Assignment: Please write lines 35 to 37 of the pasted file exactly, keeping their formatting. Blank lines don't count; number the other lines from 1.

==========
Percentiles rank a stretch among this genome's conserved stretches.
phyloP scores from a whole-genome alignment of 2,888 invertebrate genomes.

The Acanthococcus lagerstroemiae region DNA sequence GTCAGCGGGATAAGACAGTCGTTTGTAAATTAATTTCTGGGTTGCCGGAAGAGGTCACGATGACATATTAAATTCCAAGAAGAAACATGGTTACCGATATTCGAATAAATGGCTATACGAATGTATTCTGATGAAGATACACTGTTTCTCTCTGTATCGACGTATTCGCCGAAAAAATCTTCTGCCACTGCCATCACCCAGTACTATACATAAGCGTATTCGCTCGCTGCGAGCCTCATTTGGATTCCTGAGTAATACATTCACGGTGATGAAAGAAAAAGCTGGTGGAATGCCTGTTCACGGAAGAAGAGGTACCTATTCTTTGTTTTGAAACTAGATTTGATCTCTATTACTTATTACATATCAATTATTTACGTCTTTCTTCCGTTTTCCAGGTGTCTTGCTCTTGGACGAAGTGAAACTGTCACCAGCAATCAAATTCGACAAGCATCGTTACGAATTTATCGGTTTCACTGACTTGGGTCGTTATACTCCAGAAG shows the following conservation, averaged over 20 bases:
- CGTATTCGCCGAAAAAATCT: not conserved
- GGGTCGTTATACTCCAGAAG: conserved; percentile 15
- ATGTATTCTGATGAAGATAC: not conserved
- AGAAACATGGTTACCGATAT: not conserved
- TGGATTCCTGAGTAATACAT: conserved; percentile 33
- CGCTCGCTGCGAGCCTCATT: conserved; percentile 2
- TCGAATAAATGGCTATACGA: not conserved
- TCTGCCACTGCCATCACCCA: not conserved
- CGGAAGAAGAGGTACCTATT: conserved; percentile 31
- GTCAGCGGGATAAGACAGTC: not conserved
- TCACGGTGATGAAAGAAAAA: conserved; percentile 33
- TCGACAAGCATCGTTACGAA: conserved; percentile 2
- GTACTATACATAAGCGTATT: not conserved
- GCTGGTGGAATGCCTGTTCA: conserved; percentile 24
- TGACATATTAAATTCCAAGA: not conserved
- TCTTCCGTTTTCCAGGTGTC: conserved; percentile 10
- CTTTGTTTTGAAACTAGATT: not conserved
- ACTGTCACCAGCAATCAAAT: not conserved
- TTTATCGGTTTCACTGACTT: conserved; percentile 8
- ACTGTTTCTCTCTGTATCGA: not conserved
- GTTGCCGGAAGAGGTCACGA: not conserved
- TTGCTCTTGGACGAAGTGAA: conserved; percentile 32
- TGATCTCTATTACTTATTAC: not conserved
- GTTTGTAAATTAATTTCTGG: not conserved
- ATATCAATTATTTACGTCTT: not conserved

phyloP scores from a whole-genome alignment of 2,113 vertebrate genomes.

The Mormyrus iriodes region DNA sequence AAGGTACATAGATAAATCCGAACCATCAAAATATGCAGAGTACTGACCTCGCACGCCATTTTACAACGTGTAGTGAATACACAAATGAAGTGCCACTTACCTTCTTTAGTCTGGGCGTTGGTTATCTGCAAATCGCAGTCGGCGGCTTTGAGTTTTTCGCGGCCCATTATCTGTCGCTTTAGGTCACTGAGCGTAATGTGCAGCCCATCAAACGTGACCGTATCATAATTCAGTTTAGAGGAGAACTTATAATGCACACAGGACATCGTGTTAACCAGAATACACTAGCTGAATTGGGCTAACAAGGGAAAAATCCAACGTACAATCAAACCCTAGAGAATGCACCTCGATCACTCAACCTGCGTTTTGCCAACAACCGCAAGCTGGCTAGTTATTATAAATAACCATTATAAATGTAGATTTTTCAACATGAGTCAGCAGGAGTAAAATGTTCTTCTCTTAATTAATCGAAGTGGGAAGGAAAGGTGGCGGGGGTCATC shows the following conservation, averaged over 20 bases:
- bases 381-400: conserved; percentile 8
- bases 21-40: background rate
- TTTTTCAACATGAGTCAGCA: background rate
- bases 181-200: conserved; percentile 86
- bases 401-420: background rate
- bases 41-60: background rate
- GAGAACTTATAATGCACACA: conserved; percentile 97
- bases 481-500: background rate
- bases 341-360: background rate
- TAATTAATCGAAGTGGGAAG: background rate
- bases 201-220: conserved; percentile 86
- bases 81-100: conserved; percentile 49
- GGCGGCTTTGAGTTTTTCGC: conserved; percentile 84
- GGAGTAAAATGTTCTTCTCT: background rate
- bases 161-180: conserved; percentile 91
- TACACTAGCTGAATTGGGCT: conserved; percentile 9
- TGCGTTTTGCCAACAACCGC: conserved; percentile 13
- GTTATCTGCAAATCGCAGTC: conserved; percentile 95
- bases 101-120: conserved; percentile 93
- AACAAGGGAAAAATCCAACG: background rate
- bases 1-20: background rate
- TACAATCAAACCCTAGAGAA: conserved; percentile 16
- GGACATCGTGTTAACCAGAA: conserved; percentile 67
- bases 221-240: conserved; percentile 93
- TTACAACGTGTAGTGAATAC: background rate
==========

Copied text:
- bases 401-420: background rate
- bases 41-60: background rate
- GAGAACTTATAATGCACACA: conserved; percentile 97